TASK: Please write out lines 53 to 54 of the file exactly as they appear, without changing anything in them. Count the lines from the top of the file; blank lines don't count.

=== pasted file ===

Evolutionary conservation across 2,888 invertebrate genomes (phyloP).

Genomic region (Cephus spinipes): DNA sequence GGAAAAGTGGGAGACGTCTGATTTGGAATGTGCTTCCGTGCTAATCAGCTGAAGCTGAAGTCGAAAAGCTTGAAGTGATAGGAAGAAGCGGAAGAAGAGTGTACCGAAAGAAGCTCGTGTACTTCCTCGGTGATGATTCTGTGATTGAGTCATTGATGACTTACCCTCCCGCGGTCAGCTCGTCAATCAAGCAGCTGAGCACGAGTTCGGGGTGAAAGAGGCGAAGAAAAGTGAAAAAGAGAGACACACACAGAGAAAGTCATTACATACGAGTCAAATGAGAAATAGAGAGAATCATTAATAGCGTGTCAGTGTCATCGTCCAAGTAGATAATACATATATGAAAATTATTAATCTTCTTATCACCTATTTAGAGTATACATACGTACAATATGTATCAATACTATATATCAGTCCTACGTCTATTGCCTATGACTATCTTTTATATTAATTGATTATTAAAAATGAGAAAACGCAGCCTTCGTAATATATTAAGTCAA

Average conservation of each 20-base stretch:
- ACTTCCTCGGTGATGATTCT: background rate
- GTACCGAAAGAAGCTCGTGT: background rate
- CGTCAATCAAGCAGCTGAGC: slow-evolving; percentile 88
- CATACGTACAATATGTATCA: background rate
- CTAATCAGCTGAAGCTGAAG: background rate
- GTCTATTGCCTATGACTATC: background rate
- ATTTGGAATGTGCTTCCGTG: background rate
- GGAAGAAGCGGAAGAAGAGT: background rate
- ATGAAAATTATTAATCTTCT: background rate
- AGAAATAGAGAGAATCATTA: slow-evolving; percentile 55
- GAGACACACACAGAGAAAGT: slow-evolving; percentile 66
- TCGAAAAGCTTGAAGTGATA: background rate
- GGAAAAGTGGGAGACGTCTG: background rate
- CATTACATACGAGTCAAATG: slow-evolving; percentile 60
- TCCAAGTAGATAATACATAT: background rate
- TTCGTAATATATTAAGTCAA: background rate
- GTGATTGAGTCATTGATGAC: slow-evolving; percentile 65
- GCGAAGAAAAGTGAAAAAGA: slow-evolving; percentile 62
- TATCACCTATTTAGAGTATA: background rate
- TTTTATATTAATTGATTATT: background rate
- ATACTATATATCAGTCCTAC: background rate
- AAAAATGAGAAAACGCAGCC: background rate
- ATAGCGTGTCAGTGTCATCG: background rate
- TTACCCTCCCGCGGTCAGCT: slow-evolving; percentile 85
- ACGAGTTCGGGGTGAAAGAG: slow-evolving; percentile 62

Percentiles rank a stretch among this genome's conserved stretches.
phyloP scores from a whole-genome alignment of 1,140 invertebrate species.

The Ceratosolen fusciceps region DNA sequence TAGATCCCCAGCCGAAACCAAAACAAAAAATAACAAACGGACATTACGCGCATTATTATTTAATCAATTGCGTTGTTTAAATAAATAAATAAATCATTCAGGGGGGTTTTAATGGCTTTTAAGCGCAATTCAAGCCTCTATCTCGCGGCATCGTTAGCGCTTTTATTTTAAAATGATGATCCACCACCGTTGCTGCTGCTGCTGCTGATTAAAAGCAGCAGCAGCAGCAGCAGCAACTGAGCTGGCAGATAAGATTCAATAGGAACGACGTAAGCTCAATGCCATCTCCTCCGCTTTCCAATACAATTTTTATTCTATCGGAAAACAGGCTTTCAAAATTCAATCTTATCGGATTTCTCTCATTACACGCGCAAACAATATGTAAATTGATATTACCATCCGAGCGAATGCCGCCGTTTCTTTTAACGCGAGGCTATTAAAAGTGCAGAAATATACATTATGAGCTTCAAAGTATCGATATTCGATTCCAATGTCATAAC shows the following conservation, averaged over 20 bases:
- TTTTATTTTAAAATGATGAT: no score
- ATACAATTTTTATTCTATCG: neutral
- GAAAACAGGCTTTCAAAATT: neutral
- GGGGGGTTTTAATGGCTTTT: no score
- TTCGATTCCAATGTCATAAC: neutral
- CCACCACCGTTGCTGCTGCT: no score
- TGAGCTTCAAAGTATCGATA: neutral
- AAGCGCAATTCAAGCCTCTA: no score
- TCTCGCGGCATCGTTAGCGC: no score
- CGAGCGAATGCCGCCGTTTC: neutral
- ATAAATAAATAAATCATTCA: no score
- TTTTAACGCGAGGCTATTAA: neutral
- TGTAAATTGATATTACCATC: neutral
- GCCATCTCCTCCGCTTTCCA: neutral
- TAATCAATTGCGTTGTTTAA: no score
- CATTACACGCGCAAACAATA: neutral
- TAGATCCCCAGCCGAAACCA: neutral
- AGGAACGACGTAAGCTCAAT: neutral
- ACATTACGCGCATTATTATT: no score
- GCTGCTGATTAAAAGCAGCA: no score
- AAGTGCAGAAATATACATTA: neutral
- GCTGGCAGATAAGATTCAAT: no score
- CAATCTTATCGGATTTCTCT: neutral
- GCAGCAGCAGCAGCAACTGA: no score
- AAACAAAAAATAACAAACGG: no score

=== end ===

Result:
- GCTGGCAGATAAGATTCAAT: no score
- CAATCTTATCGGATTTCTCT: neutral